Small Graces in Hard Times

Small Graces in

It seems every time I make a resolution to get serious about my writing things get really intense around my home. I’m not sure if God is telling me to be quiet or if it is just that life just gets really intense a lot. I suspect it is the latter, so here I go.

Recently one of our children had a very near brush with death and spent some time critically ill, including more than two weeks at various levels of hospitalization. This was, of course, an intensely difficult time for our family. So much so that I am not ready to share much more about it so publicly.

But as always, there are little gifts that God gives in these times. I thought I would share a couple of them with you.

About a week before the beginning of the crisis, I sat at Sunday mass wrestling with a very wiggly, noisy baby. At 11 months old, Gwendolyn was starting to understand how pointing works so it was a little easier to point out things in the church to distract her. Each time I would ask her, “Where is Jesus?” she would look up at the crucifix and be silent and still for a few seconds. It occurred to me that this was a simple prayer I could use in the chaos of my life.

I little knew how I would rely on it just a few short days later when a prayer of words seemed to be more than I could do. In those wild hospital days, I could think, “Where is Jesus?” and know immediately that He was right there with me. It helped me to refocus on Him, to incline my heart toward Him even when I was so overcome with concern, worry, and fear that I could barely think. It really felt like that little moment with my wiggly baby in mass had been a gift. God had given me the tool I would need to use days later, watching my child cry and suffer in a hospital room.

While our child was in the hospital, my husband Jay stayed with her during the nights and I stayed with her during the days. Friends and family swarmed around us with love and care. Two friends in particular spent hours sitting with me at the hospital. They were long, lonely hours and I would have crumbled without their presence. They had busy lives of their own, but they moved things around to be there for our family. (As did many others who brought food, watched our other kids, and provided spiritual support.) At one point when Jay and I were actually in the same room for a little bit he mentioned a text message he had gotten from his brother. He said, “Yesterday’s homily was about carrying our crosses. One of the saints was quoted as saying that Jesus gives the heaviest weight to His dearest friends.”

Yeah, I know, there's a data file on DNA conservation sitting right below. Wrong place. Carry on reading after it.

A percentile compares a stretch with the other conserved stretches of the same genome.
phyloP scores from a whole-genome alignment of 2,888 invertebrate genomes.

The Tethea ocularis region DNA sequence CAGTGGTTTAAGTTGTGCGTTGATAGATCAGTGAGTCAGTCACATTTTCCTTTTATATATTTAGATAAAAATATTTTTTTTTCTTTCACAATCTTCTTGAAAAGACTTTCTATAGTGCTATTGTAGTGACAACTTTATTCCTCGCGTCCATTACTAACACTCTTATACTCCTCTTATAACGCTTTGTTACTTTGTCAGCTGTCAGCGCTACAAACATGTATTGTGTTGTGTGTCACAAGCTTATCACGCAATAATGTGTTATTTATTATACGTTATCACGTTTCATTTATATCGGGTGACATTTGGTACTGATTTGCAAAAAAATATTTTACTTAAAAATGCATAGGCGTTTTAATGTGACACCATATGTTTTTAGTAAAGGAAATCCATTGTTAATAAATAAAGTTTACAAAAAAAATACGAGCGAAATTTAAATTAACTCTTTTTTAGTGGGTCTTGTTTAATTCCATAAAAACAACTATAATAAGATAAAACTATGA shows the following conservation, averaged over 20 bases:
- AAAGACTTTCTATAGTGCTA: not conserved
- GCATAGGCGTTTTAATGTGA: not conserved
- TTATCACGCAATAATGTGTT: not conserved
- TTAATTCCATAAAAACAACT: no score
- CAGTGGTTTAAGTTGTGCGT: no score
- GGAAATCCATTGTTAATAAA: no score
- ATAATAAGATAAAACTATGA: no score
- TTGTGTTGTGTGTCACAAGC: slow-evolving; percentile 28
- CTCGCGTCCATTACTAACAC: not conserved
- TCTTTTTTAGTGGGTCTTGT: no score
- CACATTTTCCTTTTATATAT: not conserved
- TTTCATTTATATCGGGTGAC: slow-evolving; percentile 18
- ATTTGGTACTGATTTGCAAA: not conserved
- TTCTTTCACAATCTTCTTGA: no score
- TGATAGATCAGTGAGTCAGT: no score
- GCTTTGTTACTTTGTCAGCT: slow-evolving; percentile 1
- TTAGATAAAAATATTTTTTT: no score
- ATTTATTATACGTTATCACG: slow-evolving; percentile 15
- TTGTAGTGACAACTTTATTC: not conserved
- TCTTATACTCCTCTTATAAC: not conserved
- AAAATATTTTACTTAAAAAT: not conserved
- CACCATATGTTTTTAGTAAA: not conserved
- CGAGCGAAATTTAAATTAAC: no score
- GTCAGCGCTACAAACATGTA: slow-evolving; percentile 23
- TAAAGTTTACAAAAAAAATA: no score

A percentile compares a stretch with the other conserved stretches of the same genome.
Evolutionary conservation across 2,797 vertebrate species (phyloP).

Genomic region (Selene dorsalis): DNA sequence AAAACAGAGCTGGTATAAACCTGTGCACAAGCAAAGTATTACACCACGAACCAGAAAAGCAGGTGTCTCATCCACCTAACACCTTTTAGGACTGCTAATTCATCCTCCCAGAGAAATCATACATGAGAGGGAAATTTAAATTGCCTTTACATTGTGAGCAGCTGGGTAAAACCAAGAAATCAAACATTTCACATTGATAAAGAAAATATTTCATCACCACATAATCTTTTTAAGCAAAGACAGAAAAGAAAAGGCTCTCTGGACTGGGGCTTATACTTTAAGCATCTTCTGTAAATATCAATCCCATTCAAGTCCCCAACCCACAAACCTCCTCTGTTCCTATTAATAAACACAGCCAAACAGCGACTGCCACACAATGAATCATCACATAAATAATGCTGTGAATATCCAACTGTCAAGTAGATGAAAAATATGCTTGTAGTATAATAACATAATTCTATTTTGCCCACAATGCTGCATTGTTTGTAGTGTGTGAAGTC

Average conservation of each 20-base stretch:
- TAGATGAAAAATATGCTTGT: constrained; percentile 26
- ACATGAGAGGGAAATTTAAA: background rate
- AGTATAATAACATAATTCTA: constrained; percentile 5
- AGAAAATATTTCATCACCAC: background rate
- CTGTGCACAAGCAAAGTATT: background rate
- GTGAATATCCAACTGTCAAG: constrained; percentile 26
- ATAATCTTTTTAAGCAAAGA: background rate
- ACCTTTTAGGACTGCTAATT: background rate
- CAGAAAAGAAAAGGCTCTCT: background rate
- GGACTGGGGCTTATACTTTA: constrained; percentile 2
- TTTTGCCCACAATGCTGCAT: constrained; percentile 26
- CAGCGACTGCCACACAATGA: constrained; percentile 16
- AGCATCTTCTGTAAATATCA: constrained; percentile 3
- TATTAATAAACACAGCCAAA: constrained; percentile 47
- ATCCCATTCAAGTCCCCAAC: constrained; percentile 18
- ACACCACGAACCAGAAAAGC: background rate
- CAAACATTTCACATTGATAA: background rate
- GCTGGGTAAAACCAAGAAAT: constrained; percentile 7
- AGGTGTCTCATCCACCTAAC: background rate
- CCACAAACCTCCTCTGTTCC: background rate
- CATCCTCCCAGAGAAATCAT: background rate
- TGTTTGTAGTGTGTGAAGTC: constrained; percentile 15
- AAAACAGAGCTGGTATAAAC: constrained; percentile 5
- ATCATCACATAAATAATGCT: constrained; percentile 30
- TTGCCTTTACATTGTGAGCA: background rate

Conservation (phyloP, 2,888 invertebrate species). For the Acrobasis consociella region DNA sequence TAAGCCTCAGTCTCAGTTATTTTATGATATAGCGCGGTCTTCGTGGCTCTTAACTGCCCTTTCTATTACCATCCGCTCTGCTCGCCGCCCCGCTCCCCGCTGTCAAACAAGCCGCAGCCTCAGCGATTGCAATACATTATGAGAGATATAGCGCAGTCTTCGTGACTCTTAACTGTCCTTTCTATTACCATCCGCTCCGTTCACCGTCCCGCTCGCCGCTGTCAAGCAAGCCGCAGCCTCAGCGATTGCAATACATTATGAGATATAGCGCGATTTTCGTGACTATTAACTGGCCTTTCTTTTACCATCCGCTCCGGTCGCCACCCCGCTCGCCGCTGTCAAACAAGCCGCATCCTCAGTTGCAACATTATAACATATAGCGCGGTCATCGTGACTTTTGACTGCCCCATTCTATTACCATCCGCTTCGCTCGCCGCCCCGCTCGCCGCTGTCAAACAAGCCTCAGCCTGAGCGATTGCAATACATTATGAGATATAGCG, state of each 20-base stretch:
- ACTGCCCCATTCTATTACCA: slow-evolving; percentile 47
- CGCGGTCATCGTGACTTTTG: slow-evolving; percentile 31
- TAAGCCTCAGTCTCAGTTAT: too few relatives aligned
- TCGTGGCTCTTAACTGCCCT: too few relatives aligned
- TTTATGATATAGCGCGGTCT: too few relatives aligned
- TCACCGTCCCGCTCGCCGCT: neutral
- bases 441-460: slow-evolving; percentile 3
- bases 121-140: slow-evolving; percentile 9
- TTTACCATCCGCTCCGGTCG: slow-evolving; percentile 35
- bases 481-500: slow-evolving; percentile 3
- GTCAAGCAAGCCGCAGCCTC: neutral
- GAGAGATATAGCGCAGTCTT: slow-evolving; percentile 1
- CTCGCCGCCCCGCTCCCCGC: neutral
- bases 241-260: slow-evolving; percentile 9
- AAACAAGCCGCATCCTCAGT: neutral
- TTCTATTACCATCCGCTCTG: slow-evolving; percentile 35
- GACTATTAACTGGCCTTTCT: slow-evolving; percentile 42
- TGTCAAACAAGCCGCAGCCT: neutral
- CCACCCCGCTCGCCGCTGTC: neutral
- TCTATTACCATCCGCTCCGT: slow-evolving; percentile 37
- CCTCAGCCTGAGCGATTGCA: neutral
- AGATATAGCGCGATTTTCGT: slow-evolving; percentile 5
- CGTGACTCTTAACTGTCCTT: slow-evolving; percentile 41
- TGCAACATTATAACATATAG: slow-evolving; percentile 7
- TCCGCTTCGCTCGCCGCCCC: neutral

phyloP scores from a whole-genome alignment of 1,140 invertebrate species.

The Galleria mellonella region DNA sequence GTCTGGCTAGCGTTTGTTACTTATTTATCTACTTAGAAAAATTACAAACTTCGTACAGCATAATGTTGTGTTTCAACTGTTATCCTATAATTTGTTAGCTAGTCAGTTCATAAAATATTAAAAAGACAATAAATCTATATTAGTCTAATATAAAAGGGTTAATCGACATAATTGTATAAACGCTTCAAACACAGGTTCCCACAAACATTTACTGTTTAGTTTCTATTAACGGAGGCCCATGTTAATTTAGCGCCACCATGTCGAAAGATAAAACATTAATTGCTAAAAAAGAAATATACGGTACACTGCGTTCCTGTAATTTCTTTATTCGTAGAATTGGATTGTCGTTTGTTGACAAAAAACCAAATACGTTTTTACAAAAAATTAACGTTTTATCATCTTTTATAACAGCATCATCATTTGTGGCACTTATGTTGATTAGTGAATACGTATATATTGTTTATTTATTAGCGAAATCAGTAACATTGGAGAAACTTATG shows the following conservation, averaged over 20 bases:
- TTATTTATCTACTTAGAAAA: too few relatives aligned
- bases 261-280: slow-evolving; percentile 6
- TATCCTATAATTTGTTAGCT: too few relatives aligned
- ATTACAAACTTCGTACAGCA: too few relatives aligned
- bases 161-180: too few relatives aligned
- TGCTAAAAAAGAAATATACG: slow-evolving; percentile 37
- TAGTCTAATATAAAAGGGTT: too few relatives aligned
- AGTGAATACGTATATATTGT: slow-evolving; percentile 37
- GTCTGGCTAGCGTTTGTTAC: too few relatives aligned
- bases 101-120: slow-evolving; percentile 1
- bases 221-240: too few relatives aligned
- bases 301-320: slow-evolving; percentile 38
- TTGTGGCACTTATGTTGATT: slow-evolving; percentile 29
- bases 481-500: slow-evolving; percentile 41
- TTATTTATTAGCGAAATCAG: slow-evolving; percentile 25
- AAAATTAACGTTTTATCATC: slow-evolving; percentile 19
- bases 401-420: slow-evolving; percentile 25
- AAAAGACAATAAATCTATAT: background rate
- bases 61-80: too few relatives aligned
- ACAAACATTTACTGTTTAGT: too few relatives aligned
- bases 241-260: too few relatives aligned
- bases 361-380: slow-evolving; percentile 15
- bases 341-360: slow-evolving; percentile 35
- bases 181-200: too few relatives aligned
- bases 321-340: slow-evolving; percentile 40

I realized for the first time what that phrase might mean. In the past it had just made me think, Why does anyone stay close to God? If this is how He treats His friends… It seemed like a cruel sort of relationship. But in that moment I thought about how hard we had been leaning on our friends. We brought them (and they came willingly) into our suffering in a very intimate way. They saw through our eyes, they felt with our hearts. We let them do that because we love them. We did not do this to cause them pain, but because there is a certain unity in our friendship.

God does not need us in the same way we needed our friends through this crisis. But He loves us with the fiercest of loves. In our relationship with Him we find a unity beyond our relationships with people. For the first time I could see why there is pain that can come with that love and intimacy. Instead of feeling picked on, I realized just how much He loves us.

We are past the hospital days now, and are working our way back toward normal. It has been such a stressful time, but God has shown us His love and presence in so many ways. Thank you, friends who helped us and prayed us through this. We couldn’t have made it without you.

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